She’s etched in our collective memory as the consummate businesswoman – a stunningly beautiful, multilingual lawyer with a Brooklyn Heights brownstone and perfectly coiffed hair to boot. Even more so, Phylicia Rashad has come to embody the ideal on-screen mother, whose tough love endures 18 years after the Cosbys became ‘80s TV nostalgia.

Standing last in a line of mostly 20-something journalists at the District’s Lincoln Theatre Nov. 1, I mulled over Rashad’s career-defining Huxtable character; her Tony Award-winning performance as dignified matriarch Lena Younger and now, her role as Gilda, the tenement sage in For Colored Girls.

Surely, no woman could be so unflawed and utterly nurturing as the characters she’d adopted, I thought. But within seconds of our introduction in one of the theater’s dimly lit upstairs nooks, Rashad proved me wrong.

Dressed in a cherry-colored kimono shirt and flowing black plants, the Texas-born thespian looked stately and far younger than her 62 years. She’d been grilled by a posse of print, TV and radio personalities for at least 45 minutes and seemed relieved – if only for a passing moment – when a PR rep said I was the night’s final interview.

Smiling – but unnerved as I prepared to chat with a woman who’d shaped my rudimentary definition of poise – I greeted Rashad. “Your hands are so cold!” she said before reclining into her chair and looking genuinely concerned.
Sheepishly, I replied, “My iron must be low.”

At this moment, it became obvious Rashad’s motherly decorum on stage and film was an instinctive trait. “You’ve got to get some floradix (an iron supplement),” she said matter-of-factly in her signature, soft-spoken voice. “It’s a liquid…has a nice, pleasant taste.”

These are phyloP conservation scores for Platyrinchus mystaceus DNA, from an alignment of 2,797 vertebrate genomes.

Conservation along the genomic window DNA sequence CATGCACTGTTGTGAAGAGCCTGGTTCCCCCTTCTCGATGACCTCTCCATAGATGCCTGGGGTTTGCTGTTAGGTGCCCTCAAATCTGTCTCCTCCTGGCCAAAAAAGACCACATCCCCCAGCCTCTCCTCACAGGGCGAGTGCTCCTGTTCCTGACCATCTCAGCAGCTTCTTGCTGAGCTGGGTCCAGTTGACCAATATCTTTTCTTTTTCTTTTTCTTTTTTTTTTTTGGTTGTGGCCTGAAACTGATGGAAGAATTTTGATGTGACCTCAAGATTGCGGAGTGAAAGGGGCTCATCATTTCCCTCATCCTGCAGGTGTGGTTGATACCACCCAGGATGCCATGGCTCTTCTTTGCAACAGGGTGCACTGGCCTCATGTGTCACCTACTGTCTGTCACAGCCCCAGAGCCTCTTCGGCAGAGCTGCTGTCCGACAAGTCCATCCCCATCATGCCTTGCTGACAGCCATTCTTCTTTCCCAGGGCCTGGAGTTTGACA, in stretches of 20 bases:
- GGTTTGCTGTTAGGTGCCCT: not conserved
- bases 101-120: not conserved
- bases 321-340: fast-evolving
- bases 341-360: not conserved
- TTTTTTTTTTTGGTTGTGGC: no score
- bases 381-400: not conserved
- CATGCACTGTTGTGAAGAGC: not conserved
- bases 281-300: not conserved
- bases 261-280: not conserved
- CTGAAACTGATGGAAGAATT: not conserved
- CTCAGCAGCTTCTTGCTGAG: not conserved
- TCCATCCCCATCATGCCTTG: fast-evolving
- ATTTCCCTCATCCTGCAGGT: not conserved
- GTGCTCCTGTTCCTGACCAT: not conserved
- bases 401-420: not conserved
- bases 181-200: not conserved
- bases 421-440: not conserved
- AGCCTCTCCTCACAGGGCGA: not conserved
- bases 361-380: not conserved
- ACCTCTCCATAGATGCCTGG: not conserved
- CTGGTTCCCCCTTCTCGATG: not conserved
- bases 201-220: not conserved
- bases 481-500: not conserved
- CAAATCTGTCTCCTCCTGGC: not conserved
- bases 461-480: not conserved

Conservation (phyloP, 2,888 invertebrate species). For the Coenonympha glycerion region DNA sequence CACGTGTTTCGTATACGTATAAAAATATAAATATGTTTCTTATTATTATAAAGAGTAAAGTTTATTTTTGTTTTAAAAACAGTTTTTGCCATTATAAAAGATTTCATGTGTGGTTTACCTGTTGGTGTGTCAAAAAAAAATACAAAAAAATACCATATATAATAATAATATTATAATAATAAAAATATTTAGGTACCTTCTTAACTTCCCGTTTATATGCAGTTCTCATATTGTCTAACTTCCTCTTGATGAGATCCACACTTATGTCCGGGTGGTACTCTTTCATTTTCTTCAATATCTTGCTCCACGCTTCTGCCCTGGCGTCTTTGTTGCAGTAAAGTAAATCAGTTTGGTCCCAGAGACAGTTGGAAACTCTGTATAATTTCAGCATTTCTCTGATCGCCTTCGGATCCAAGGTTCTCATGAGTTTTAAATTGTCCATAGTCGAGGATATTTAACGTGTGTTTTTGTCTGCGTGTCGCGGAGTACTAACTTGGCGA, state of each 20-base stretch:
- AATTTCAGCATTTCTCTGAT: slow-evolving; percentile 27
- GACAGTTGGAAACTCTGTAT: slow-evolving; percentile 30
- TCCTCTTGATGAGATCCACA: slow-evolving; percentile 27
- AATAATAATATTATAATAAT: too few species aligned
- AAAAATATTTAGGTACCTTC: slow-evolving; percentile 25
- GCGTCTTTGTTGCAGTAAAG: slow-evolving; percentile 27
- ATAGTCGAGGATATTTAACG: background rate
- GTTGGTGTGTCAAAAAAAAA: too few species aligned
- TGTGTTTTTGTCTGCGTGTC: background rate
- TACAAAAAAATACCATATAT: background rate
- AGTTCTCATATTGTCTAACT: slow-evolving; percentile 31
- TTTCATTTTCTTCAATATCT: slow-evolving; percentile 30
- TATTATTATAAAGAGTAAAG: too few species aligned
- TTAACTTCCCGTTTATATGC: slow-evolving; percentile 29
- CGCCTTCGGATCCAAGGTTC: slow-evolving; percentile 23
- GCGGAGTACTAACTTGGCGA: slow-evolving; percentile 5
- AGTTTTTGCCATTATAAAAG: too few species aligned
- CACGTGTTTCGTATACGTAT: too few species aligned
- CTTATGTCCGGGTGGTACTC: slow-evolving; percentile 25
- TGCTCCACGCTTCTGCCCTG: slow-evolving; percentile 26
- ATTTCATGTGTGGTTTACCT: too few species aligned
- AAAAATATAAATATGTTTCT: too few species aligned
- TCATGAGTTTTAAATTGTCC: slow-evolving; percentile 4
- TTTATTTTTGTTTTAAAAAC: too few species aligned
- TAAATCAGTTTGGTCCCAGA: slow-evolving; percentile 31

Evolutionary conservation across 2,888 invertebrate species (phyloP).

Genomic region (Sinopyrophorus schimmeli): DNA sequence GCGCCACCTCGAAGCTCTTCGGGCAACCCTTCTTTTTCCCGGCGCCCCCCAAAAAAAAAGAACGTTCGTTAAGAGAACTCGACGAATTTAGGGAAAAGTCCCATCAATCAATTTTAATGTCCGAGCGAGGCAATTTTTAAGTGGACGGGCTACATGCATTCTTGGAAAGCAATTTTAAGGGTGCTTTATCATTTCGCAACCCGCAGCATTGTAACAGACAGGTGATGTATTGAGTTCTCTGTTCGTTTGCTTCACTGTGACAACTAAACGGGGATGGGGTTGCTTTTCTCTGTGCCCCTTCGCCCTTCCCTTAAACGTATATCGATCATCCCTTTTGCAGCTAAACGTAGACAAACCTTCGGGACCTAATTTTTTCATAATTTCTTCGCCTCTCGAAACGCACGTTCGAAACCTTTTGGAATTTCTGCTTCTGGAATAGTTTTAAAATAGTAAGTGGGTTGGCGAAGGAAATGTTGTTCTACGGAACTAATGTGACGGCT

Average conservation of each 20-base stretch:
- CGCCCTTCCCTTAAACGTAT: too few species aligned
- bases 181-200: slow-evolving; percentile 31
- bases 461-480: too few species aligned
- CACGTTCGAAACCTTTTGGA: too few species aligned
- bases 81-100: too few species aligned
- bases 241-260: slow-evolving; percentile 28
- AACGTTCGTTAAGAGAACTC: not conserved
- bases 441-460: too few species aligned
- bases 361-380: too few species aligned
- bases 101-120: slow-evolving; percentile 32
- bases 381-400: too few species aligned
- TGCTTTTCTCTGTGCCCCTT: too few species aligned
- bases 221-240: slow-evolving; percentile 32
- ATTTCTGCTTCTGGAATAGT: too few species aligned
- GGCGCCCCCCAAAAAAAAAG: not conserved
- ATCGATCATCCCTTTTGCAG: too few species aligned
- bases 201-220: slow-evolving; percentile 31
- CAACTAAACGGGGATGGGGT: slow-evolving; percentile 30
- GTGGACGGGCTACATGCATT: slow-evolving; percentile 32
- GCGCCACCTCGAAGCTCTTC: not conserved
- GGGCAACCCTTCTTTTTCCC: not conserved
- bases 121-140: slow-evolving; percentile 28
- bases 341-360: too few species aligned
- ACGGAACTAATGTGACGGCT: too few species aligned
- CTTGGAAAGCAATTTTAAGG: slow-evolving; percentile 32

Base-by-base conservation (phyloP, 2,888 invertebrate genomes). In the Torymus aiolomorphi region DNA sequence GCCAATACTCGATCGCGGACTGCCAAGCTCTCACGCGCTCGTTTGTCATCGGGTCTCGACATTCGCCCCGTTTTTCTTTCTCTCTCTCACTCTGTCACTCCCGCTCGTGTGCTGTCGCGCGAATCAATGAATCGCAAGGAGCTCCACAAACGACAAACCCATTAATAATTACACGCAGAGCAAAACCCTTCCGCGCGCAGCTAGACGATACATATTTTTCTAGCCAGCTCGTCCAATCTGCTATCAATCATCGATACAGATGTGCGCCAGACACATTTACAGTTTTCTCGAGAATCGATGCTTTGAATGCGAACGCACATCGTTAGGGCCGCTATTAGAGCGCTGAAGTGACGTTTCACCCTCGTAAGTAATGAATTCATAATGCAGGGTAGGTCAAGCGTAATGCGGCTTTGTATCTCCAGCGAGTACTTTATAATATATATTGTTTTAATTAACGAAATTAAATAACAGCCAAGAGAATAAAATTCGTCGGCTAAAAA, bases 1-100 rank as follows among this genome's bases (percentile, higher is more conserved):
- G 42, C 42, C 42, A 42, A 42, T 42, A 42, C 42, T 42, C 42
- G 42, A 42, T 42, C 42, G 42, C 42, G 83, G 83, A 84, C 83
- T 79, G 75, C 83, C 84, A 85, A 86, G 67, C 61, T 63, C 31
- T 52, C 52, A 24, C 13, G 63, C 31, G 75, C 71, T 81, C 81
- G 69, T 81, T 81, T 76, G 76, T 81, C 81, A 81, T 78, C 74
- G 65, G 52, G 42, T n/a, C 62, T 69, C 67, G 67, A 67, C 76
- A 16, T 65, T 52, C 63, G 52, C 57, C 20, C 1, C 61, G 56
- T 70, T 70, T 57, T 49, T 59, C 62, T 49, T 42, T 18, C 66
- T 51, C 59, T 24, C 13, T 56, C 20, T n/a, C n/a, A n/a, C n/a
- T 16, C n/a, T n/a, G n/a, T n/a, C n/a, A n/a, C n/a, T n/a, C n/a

Our conversation flowed into discussion of For Colored Girls, Tyler Perry’s film adaptation of Ntozake Shange’s landmark book and stage play, and why the Madea star’s work spawns heated debates about race and class. Her response was a cautious and indirect one.

“Let me say this about Mr. Perry: He has emerged as a filmmaker without a mentor. Do you know how difficult that is?” she asked and then paused. Apparently her question wasn’t rhetorical.

She eventually continued, “He learned not only filmmaking, but the business of filmmaking by himself. What he has done is phenomenal and when I go to Tyler Perry Studios in Atlanta, this actress – for the first time – stepped onto a studio lot and didn’t feel like a stranger in paradise.”

It’s hard to imagine the Emmy-nominated Howard University alum feeling out of place in any setting, as she’s tackled Broadway, off-Broadway, voiceovers and philanthropy in addition to on-screen credits. But a laundry list of accolades won’t make Rashad a Hollywood snob anytime soon.

While she and fellow cast member Whoopi Goldberg are (arguably) the most accomplished For Colored Girls stars, Rashad gushed while praising her younger co-stars.

“Listen, those women – those young women – they don’t need any advice from me,” Rashad said with a pointed finger and for the first time, a slight southern drawl. “They are wonderful. This is what was so beautiful about it. Each was so accomplished in her own right; even the ones whose names you may not have heard before, like Tessa Thompson.”

With only a minute left for our interview, I asked the Alpha Kappa Alpha Sorority member what lasting message she hoped Black women would glean from the film, but she interjected before I finished the question.

“All women are colored girls, because color doesn’t have anything to do with ethnicity or skin. It has to do with outlook; it has to do with mood, consciousness, response, energy, with all of these things, you see. And the message is simple. It’s the very end of the film, the last words that are spoken.” For the second time that night, I stood corrected.

“For Colored Girls” is in theaters Nov. 5. Visit for a review of the film.


Kristin Gray

AFRO Managing Editor